If this seems absurd to you, I have only one reply: go read the book. Then we can talk more about it.

The final chapter, “The Fire This Time,” points some direction for a New Civil Rights movement with overturning the system of mass incarceration as its target. There are many obstacles, including the economic employment of massive numbers of people in the prison-industrial complex, the stigma and belief that those incarcerated are criminals who deserve their fate, and a long line of court cases that refuse to acknowledge the problem. Reading her arguments in the rest of the book, it seems insurmountable—but it is helpful to remember that segregation seemed insurmountable a mere 60 years ago. And doing nothing is unthinkable for anyone who cares about justice.

Michelle Alexander is not the first or only person raising this issue. (My husband reminded me of going to see Angela Davis at a conference on this topic in Berkeley in the lat 1990s.) However, The New Jim Crow makes the argument concisely and convincingly that mass incarceration has replaced segregation as the tool of oppression for communities of color in the post-Civil Rights era. We who care about justice must find new strategies to overcome. READ THIS BOOK.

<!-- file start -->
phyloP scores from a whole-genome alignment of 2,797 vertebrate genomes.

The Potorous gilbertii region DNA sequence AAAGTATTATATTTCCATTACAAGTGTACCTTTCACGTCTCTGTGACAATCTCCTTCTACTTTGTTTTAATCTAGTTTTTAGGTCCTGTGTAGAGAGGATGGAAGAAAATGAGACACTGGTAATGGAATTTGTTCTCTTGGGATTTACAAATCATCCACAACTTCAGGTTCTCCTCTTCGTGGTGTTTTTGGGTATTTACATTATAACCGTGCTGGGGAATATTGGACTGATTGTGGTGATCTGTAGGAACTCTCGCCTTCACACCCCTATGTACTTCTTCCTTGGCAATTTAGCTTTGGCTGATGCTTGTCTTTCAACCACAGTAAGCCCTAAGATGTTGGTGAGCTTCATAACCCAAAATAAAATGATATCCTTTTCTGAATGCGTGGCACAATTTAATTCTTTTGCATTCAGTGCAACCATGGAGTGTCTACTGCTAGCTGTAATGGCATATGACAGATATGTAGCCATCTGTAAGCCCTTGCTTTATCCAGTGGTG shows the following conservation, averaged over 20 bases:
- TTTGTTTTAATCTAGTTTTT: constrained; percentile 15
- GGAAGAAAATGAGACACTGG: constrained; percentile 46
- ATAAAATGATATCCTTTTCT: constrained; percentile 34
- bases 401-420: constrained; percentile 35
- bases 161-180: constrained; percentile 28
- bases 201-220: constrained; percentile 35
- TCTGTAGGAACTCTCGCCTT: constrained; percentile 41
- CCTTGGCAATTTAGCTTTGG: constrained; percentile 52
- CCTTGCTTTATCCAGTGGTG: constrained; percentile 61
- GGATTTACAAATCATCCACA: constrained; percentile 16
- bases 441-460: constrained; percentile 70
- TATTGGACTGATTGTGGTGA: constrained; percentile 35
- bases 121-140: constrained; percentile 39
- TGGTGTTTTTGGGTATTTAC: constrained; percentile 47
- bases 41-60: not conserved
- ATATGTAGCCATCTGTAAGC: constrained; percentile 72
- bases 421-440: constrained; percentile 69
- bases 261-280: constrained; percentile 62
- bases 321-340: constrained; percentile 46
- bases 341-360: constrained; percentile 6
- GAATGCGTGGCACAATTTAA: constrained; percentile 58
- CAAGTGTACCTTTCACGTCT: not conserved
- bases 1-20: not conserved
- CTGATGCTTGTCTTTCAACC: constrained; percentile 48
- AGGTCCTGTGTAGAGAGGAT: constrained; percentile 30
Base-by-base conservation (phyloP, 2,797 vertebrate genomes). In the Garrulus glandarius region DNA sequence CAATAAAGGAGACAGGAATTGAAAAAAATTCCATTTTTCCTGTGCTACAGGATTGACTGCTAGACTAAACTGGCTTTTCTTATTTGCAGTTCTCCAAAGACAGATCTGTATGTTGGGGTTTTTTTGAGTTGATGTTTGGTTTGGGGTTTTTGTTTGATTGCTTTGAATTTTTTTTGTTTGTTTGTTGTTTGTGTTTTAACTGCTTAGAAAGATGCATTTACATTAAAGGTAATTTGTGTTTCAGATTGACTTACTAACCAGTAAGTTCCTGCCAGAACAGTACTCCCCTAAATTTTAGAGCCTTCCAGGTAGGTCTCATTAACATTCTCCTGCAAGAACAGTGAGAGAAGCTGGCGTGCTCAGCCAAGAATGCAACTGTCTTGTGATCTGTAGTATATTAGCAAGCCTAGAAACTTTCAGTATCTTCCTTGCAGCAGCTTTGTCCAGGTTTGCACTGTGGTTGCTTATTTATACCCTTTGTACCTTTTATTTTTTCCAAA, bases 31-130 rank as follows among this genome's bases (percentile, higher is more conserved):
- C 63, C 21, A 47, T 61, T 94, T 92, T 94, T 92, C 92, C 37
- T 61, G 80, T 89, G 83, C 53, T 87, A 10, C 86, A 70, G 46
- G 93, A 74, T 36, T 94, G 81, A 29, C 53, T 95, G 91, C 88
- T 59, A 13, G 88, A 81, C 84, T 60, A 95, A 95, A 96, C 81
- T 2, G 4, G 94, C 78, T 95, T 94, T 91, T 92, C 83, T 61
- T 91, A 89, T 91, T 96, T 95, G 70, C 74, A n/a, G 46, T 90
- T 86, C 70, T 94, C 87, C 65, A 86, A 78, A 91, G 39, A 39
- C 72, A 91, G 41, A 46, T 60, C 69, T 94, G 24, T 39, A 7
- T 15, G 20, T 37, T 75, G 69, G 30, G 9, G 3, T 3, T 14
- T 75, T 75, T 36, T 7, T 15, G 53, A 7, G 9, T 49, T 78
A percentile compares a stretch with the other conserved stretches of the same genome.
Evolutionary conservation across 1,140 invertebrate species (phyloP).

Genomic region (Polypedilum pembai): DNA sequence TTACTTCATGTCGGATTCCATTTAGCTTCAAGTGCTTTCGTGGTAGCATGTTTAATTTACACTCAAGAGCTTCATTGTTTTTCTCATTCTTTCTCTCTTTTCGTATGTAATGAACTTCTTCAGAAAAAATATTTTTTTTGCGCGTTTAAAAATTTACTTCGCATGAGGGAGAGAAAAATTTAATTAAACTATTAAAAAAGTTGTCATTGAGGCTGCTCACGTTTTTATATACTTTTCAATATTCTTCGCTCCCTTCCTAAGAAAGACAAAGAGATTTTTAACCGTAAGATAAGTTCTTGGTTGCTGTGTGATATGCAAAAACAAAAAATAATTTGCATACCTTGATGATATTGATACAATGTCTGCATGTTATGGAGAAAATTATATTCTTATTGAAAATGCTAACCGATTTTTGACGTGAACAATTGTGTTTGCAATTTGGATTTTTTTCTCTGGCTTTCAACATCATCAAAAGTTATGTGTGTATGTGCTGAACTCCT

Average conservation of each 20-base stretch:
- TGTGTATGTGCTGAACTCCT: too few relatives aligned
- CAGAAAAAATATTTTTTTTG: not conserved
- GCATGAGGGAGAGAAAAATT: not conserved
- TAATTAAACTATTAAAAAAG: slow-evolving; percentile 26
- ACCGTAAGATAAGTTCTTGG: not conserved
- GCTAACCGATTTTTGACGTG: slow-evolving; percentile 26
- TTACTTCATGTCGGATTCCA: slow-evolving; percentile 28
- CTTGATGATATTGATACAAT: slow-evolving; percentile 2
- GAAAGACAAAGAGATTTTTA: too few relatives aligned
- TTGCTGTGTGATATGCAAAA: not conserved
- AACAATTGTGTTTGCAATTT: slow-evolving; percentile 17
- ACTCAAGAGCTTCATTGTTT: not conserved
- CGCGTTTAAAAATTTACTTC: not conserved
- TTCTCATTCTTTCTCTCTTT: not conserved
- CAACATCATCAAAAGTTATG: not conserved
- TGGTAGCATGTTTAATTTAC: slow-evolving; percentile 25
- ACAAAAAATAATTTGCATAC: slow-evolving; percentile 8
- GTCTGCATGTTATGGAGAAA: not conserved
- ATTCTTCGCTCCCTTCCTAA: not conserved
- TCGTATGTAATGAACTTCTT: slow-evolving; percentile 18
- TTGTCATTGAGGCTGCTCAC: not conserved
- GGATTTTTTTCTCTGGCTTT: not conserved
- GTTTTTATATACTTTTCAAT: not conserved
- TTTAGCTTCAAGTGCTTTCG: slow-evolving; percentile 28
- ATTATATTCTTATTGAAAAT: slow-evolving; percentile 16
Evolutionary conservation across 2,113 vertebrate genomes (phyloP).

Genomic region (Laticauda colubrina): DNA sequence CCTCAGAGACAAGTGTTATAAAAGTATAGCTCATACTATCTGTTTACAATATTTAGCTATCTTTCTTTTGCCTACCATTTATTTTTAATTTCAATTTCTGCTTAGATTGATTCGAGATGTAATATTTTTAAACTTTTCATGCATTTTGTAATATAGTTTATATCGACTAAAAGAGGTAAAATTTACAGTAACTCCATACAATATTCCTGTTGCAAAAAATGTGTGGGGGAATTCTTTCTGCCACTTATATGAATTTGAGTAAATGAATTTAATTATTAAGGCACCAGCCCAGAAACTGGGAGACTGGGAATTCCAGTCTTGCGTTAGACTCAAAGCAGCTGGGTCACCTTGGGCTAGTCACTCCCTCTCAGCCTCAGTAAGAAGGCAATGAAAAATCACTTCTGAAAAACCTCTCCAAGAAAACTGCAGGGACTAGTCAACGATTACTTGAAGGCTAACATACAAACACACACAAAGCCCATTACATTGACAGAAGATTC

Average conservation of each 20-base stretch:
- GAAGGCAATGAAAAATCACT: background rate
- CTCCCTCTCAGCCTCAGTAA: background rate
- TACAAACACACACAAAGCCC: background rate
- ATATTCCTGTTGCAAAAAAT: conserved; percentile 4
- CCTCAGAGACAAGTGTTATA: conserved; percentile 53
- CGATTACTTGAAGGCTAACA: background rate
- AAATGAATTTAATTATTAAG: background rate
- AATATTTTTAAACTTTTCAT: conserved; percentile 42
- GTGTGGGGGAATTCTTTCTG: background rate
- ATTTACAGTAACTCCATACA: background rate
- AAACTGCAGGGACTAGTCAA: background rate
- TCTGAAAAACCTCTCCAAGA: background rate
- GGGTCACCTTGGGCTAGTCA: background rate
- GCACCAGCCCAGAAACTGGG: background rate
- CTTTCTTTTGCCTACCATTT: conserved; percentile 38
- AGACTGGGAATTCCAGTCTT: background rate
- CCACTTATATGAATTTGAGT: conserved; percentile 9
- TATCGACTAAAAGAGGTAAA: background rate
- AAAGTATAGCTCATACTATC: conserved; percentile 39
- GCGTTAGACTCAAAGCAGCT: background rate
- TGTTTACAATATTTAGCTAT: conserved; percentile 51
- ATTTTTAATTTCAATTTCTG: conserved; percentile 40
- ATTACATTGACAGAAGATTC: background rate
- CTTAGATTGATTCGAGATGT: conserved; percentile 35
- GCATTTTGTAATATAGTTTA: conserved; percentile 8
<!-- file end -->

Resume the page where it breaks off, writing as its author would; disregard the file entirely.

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2 Responses to "Book Review: The New Jim Crow"

I’m reading this too! Mind boggling! I also recommend American Apartheid by Massey

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About Me

I am a full-time pastor in the United Church of Christ, mother of a young child (B.), married to an aspiring academic and curmudgeon (J.). I live by faith, intuition and intellect. I follow politics, football and the Boston Red Sox. I like to talk about progressive issues, theological concerns, church life, the impact of technology and media, pop culture and books.